These days, Swedes are stars at every level of the NHL -- Nicklas Lidstrom is arguably the best defenseman since Bobby Orr, he and Daniel Alfredsson are among the longest-serving team captains in the NHL, and the Sedin twins -- Daniel and henrik -- have taken turns in the past two years winning the Hart and Art Ross trophies (Henrik in 2010, Daniel in '11). Lidstrom became the first European to captain a Stanley Cup winner in 2008, when he was one of seven Swedes on the Detroit Red Wings.
But there were more than a few bumps along the way to Swedish success in the NHL -- and Sterner felt a lot of them.
Sterner, who led Sweden to the 1962 World Championship and topped all scorers at the 1964 Winter Olympics in Innsbruck, Austria, became the first Swede to play in an NHL game when he stepped on the ice for the New York Rangers on Jan. 27, 1965. He played four games for the Blueshirts and had no trouble skating with the North Americans. But he was not used to the physical style of play in the NHL -- international hockey at the time banned bodychecking in the offensive zone -- and after the season he returned to Sweden.
It wasn't until the IIHF's decision in 1969 to adopt the NHL's rules on bodychecking all over the ice that the way was cleared for the first wave of Swedish talent to hit North America -- most notably defenseman Borje Salming, who was signed by Toronto and joined the Leafs in 1973.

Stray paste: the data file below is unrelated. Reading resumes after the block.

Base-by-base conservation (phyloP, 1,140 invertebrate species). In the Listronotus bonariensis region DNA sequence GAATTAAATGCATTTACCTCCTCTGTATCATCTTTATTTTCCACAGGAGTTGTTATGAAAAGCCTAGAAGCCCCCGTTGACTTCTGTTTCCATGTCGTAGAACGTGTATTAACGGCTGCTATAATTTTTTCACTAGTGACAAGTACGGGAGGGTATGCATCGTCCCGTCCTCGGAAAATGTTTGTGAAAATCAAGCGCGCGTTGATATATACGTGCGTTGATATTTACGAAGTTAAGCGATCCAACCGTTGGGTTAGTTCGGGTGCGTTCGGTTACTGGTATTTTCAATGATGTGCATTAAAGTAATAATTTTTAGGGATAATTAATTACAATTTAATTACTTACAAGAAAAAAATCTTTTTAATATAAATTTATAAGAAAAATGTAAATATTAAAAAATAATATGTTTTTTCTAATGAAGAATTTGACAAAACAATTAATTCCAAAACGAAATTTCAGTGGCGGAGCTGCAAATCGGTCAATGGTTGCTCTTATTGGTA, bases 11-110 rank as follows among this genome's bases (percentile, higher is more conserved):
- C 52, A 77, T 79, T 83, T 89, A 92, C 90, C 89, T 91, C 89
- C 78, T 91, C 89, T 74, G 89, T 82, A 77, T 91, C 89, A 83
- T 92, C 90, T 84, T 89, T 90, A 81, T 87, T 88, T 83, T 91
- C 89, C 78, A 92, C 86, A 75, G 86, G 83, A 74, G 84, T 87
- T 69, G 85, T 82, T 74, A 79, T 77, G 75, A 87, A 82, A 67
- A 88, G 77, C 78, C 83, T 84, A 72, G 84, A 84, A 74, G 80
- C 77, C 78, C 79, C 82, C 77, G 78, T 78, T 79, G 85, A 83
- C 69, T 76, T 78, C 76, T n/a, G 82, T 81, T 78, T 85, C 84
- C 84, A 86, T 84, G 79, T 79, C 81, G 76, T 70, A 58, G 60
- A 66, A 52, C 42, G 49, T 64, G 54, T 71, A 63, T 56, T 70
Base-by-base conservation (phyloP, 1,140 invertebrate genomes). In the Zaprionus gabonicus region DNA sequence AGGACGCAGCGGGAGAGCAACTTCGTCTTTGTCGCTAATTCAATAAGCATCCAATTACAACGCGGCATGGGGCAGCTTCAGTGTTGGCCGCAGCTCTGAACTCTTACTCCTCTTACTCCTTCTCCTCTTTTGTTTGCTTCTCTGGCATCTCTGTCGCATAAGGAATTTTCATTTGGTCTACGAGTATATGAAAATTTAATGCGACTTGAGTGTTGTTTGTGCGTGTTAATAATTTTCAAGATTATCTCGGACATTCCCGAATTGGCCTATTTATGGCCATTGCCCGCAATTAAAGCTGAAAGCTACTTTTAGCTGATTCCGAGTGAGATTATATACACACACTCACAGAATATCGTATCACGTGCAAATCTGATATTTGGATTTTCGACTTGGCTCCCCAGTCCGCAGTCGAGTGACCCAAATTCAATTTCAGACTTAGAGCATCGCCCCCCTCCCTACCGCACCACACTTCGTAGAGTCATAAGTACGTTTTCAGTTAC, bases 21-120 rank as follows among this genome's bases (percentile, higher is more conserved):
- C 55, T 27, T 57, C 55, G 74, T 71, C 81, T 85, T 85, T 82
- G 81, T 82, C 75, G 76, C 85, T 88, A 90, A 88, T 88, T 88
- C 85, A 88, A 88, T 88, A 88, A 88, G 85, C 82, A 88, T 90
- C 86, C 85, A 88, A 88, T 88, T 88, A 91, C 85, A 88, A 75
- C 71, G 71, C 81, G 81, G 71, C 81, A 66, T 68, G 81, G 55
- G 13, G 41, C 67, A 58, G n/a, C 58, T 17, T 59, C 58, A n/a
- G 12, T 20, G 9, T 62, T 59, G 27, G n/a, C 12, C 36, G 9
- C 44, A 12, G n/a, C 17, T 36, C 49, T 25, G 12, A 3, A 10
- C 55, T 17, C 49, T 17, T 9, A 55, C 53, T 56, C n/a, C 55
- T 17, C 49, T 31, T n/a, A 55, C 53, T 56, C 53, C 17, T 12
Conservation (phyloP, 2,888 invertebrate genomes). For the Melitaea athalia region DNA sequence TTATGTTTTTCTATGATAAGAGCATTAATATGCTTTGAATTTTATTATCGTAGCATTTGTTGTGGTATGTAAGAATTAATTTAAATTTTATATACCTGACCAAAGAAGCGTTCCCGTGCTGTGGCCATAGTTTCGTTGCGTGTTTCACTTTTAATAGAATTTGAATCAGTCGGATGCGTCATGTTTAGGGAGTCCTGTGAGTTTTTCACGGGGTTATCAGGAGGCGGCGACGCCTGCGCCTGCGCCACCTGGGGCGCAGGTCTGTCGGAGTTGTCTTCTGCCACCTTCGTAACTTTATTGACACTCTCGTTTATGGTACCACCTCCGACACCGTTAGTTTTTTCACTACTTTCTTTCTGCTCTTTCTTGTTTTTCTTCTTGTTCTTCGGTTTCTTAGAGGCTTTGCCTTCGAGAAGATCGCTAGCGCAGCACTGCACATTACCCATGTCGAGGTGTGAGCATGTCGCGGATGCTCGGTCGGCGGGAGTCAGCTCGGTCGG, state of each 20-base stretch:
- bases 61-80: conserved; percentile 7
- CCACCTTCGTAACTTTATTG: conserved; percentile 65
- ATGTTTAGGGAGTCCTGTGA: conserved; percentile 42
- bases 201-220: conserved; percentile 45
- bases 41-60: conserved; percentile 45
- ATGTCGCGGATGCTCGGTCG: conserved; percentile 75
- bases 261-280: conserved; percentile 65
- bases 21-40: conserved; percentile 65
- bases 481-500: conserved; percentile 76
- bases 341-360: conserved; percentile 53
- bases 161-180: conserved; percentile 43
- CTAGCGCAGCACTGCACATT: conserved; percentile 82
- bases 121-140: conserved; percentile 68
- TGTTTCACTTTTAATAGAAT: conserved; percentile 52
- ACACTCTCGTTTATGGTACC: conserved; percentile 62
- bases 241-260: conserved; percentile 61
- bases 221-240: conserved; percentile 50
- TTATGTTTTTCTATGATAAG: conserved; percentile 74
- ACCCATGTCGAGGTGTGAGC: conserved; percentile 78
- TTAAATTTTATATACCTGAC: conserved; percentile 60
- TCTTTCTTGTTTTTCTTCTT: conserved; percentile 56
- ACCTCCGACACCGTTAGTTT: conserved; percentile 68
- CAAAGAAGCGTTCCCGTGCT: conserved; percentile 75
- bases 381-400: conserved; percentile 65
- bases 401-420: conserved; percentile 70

Swedish defenseman Borje Salming joined the Maple Leafs roster in 1973. (Steve Babineau/NHLI)
Salming was a First- or Second-Team All-Star for six consecutive seasons and had 148 goals and 768 points in 16 seasons with the Leafs before finishing with a year in Detroit. In 1996, Salming was the first Swedish player voted into the Hockey Hall of Fame.
"He was tough," Philadelphia's Bobby Clarke said.
Salming's ability to play at a high level and cope with the physical pounding that is part of life in the NHL convinced other teams that Swedish players could stand up to the demands of North American hockey while providing an infusion of skill. Five Swedes were taken in the 1974 Amateur Draft, and Bjorn Johansson became the first Swede chosen in the first round when he was selected with the No. 5 pick by the now-defunct California Golden Seals two years later.
The next step forward in the evolution of Swedes in the NHL came via the New York Islanders. GM Bill Torrey used lower-round picks on talented Swedes that other teams had overlooked, and the Isles' first of four Cup-winning teams included defensemen Stefan Persson (part of the first class of Swedes in 1974) and forward Anders Kallur -- the first Europeans to get their names on the Cup. In addition, the overtime winner in the Isles' first championship run in 1980 was scored by Bob Nystrom, who was born in Stockholm and still carried a Swedish passport, though he got his hockey education in Canada. Another defenseman, Tomas Jonsson, came aboard in 1981, and Mats Hallin made it four Swedes on the Island when he was a member of the 1983 champions.
By the late 1980s, talented Swedes dotted the NHL.